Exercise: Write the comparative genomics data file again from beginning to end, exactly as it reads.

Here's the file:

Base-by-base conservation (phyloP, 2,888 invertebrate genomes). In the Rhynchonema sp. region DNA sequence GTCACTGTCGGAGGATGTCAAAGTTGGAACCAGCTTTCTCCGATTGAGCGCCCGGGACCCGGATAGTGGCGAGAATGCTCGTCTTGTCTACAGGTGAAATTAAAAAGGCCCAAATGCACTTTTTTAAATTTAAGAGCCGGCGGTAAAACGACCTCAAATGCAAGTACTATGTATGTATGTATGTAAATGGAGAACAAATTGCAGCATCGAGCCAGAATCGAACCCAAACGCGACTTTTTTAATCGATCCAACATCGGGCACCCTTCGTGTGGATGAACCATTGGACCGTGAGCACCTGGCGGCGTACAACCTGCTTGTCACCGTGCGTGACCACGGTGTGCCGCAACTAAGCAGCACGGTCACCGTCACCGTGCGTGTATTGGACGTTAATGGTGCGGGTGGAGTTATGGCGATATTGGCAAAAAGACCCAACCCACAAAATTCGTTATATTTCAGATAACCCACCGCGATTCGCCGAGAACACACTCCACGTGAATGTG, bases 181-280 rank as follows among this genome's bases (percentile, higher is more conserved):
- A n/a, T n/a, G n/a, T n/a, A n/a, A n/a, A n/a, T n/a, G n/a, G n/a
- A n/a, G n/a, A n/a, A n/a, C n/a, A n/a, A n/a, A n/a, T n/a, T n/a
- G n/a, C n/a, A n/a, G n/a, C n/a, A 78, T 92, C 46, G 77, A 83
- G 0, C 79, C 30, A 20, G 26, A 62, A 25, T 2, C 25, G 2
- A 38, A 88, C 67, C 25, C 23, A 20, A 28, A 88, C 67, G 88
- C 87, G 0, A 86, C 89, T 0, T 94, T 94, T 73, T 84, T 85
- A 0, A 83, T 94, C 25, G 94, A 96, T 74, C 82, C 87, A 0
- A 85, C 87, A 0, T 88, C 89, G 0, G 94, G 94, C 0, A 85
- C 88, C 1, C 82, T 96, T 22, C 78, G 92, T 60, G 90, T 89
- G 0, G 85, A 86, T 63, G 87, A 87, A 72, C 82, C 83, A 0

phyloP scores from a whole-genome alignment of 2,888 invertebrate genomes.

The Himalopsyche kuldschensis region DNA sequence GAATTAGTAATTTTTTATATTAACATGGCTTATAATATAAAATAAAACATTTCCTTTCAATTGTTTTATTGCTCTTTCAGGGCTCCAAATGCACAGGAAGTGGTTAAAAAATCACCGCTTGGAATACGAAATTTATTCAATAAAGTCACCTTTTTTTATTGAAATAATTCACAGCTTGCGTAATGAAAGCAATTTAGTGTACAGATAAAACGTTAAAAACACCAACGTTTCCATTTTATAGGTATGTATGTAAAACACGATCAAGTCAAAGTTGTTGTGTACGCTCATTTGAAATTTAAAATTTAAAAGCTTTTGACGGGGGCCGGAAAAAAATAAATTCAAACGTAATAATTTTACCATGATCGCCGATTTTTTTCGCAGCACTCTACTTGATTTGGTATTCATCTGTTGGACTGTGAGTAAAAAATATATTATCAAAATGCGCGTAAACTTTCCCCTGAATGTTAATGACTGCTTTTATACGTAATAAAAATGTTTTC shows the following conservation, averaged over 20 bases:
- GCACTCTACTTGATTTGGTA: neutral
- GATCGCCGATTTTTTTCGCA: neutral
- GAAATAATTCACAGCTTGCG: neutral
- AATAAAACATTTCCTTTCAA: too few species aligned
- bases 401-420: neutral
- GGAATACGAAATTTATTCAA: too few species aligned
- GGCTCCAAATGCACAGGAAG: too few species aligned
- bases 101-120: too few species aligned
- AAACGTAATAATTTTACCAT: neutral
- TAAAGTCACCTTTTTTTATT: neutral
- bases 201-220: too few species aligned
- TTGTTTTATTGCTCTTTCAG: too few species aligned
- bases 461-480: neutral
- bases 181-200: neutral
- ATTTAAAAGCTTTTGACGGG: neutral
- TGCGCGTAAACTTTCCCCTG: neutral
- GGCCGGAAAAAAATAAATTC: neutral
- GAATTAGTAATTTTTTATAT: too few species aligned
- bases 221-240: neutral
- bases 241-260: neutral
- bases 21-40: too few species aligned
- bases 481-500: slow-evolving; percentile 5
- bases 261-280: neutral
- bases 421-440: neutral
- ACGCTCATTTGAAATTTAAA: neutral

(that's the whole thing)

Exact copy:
Base-by-base conservation (phyloP, 2,888 invertebrate genomes). In the Rhynchonema sp. region DNA sequence GTCACTGTCGGAGGATGTCAAAGTTGGAACCAGCTTTCTCCGATTGAGCGCCCGGGACCCGGATAGTGGCGAGAATGCTCGTCTTGTCTACAGGTGAAATTAAAAAGGCCCAAATGCACTTTTTTAAATTTAAGAGCCGGCGGTAAAACGACCTCAAATGCAAGTACTATGTATGTATGTATGTAAATGGAGAACAAATTGCAGCATCGAGCCAGAATCGAACCCAAACGCGACTTTTTTAATCGATCCAACATCGGGCACCCTTCGTGTGGATGAACCATTGGACCGTGAGCACCTGGCGGCGTACAACCTGCTTGTCACCGTGCGTGACCACGGTGTGCCGCAACTAAGCAGCACGGTCACCGTCACCGTGCGTGTATTGGACGTTAATGGTGCGGGTGGAGTTATGGCGATATTGGCAAAAAGACCCAACCCACAAAATTCGTTATATTTCAGATAACCCACCGCGATTCGCCGAGAACACACTCCACGTGAATGTG, bases 181-280 rank as follows among this genome's bases (percentile, higher is more conserved):
- A n/a, T n/a, G n/a, T n/a, A n/a, A n/a, A n/a, T n/a, G n/a, G n/a
- A n/a, G n/a, A n/a, A n/a, C n/a, A n/a, A n/a, A n/a, T n/a, T n/a
- G n/a, C n/a, A n/a, G n/a, C n/a, A 78, T 92, C 46, G 77, A 83
- G 0, C 79, C 30, A 20, G 26, A 62, A 25, T 2, C 25, G 2
- A 38, A 88, C 67, C 25, C 23, A 20, A 28, A 88, C 67, G 88
- C 87, G 0, A 86, C 89, T 0, T 94, T 94, T 73, T 84, T 85
- A 0, A 83, T 94, C 25, G 94, A 96, T 74, C 82, C 87, A 0
- A 85, C 87, A 0, T 88, C 89, G 0, G 94, G 94, C 0, A 85
- C 88, C 1, C 82, T 96, T 22, C 78, G 92, T 60, G 90, T 89
- G 0, G 85, A 86, T 63, G 87, A 87, A 72, C 82, C 83, A 0

phyloP scores from a whole-genome alignment of 2,888 invertebrate genomes.

The Himalopsyche kuldschensis region DNA sequence GAATTAGTAATTTTTTATATTAACATGGCTTATAATATAAAATAAAACATTTCCTTTCAATTGTTTTATTGCTCTTTCAGGGCTCCAAATGCACAGGAAGTGGTTAAAAAATCACCGCTTGGAATACGAAATTTATTCAATAAAGTCACCTTTTTTTATTGAAATAATTCACAGCTTGCGTAATGAAAGCAATTTAGTGTACAGATAAAACGTTAAAAACACCAACGTTTCCATTTTATAGGTATGTATGTAAAACACGATCAAGTCAAAGTTGTTGTGTACGCTCATTTGAAATTTAAAATTTAAAAGCTTTTGACGGGGGCCGGAAAAAAATAAATTCAAACGTAATAATTTTACCATGATCGCCGATTTTTTTCGCAGCACTCTACTTGATTTGGTATTCATCTGTTGGACTGTGAGTAAAAAATATATTATCAAAATGCGCGTAAACTTTCCCCTGAATGTTAATGACTGCTTTTATACGTAATAAAAATGTTTTC shows the following conservation, averaged over 20 bases:
- GCACTCTACTTGATTTGGTA: neutral
- GATCGCCGATTTTTTTCGCA: neutral
- GAAATAATTCACAGCTTGCG: neutral
- AATAAAACATTTCCTTTCAA: too few species aligned
- bases 401-420: neutral
- GGAATACGAAATTTATTCAA: too few species aligned
- GGCTCCAAATGCACAGGAAG: too few species aligned
- bases 101-120: too few species aligned
- AAACGTAATAATTTTACCAT: neutral
- TAAAGTCACCTTTTTTTATT: neutral
- bases 201-220: too few species aligned
- TTGTTTTATTGCTCTTTCAG: too few species aligned
- bases 461-480: neutral
- bases 181-200: neutral
- ATTTAAAAGCTTTTGACGGG: neutral
- TGCGCGTAAACTTTCCCCTG: neutral
- GGCCGGAAAAAAATAAATTC: neutral
- GAATTAGTAATTTTTTATAT: too few species aligned
- bases 221-240: neutral
- bases 241-260: neutral
- bases 21-40: too few species aligned
- bases 481-500: slow-evolving; percentile 5
- bases 261-280: neutral
- bases 421-440: neutral
- ACGCTCATTTGAAATTTAAA: neutral